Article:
Wild Mountain Thyme (by Rosamunde Pilcher)

I love Rosamunde Pilcher’s books. Although she wrote some under a pseudonym (now long out of print and unavailable) the fourteen novels she wrote under her own name, plus two short-story collections, are widely available and re-printed regularly. I started reading her books in the 1990s and try to re-read them all regularly.

It’s about twelve years since I last read ‘Wild Mountain Thyme’, a character-based story that mostly takes place in Scotland. The main protagonist is Victoria, a young woman who works in a fashion shop although she’s not particularly dedicated to her job. She lives on her own in London and is still slightly pining for a former boyfriend called Oliver who left her three years previously.

Oliver, meanwhile, is a writer experiencing increasing success. We meet him in the first chapter, calling on spec on his former in-laws in the hope of seeing the son he has never met. With a combination of manipulation, chance and an impulse based on irritation, he finds himself with a two-year-old on his hands… and lands himself on Victoria, persuading her to take a holiday in Scotland with him.

In the first chapters we also meet John, a Scottish-American businessman who flies around the world although he’s theoretically based in London. And we meet Jock and Roddy, brothers in their sixties who live on a farming estate in Scotland. It takes a few chapters before the connections between these people become clear, and it’s perhaps slightly confusing to be introduced to so many individuals right at the start. But the story quickly gets going, following Oliver and Victoria in their journey north, and also seeing the slower way of life that the small Scottish village enjoys.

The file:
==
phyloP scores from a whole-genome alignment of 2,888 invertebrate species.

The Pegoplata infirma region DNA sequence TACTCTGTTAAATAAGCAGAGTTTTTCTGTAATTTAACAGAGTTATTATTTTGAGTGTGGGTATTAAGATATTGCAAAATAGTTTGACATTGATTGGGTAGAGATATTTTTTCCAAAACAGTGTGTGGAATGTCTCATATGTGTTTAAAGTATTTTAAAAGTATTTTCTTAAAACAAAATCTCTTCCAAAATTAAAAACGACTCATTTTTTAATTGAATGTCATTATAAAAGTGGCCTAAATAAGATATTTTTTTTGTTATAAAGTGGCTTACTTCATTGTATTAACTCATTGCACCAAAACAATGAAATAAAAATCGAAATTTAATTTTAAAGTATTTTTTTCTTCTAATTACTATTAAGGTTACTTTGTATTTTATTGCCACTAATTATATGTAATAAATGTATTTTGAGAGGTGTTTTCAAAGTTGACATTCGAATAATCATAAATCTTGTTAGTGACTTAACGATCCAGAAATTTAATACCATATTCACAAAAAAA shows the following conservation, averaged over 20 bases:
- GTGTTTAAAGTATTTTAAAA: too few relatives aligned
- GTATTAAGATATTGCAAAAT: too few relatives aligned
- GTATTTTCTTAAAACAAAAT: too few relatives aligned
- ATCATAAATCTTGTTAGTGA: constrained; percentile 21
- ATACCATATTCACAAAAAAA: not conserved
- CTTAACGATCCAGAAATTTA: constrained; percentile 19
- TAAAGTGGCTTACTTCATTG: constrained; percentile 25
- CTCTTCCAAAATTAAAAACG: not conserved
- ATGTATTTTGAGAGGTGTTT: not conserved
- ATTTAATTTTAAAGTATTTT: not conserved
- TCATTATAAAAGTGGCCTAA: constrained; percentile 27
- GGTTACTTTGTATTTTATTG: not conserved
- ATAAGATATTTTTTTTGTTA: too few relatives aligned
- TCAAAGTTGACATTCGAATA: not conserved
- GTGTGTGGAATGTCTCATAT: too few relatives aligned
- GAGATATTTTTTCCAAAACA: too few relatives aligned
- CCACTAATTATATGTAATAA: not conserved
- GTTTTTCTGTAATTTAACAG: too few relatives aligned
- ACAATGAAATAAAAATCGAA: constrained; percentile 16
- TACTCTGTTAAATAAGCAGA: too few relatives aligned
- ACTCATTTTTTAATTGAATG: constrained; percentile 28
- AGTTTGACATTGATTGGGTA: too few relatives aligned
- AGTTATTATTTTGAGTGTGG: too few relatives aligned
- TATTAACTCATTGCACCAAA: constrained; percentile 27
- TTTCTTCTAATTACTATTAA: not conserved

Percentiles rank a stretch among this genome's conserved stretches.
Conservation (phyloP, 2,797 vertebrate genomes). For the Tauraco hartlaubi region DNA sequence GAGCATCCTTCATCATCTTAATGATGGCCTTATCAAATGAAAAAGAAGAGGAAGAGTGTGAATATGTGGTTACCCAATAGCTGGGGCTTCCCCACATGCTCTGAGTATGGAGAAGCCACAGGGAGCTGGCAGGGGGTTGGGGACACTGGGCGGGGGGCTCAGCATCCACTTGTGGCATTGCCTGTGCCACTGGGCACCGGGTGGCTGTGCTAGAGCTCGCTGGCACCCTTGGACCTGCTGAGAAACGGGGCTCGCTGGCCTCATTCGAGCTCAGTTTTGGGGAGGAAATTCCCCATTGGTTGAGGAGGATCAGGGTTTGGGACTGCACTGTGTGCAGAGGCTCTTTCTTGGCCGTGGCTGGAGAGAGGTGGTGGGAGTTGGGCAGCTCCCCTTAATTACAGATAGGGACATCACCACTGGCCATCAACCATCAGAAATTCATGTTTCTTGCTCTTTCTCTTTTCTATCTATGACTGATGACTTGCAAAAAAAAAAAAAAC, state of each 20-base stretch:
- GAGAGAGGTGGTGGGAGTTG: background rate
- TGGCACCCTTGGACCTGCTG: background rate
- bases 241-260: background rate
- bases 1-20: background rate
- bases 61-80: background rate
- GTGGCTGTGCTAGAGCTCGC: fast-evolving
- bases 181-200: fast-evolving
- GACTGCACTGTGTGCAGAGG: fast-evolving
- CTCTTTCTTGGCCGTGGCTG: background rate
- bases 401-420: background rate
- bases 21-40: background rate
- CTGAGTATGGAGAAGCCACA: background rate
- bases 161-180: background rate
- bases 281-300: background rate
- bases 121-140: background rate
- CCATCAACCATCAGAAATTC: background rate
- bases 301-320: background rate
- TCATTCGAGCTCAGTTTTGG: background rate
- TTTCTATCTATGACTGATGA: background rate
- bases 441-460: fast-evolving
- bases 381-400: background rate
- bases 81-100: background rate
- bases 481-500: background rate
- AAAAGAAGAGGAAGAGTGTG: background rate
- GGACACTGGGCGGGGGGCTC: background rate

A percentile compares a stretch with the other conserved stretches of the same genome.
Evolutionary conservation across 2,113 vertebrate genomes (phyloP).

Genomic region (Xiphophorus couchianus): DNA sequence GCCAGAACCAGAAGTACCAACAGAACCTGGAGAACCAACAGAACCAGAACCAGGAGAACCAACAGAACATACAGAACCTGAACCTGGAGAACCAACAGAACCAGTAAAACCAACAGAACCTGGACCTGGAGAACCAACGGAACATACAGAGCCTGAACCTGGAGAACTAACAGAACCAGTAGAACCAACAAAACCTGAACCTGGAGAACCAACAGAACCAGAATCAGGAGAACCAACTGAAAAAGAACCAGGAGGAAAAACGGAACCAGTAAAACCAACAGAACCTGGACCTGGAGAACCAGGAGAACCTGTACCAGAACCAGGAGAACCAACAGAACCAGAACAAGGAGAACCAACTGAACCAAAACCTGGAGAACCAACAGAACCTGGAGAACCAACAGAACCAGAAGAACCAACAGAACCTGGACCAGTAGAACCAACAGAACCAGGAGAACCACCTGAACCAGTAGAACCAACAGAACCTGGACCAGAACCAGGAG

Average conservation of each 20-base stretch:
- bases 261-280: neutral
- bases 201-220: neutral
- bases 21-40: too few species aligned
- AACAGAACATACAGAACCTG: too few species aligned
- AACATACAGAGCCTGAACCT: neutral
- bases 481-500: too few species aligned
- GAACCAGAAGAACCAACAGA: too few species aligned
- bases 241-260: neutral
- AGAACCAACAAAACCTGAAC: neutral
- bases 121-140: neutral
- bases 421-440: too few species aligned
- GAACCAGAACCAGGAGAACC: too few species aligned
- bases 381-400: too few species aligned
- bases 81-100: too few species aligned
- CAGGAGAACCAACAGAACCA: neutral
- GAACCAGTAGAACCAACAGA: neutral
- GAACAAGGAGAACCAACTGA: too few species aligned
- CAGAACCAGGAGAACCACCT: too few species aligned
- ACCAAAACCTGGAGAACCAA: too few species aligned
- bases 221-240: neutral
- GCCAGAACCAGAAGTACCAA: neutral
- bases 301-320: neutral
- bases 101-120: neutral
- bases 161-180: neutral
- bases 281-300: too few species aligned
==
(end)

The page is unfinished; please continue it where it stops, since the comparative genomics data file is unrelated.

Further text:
While I sometimes find Pilcher’s conversations a bit stilted, her characterisation is excellent. I warmed to Victoria despite her being very different from me; I found Oliver rather selfish, despite Victoria being devoted to him. I remembered major plot points shortly before they occurred: a sad event that precedes Oliver and Victoria’s arrival in Scotland, and a highly dramatic event, foreshadowed a few times, that forms part of the climax.

It didn’t matter at all that I knew the rough outline of the story. I’d forgotten almost entirely what happens to the main characters, and even if I hadn’t, they’re so well drawn and so believable that, for a few hours, I felt as if I were amongst old friends, reminiscing and enjoying their company.

Inevitably Pilcher’s books seem dated nowadays. This one was first published in 1978, before computers and mobile phones were in use, and when class consciousness was still ingrained even in the nicest of people, albeit mostly benign. What always slightly jars is the number of people who smoke in these books, and mention of smoke-filled restaurants. Even forty years ago I didn’t know more than a handful of people who smoked, and it was known to be a health hazard even then.

None of this detracts from my enjoyment of the book, which I recommend highly to anyone who likes thoughtful character-based gentle women’s fiction.

Review by copyright 2016 Sue's Book Reviews

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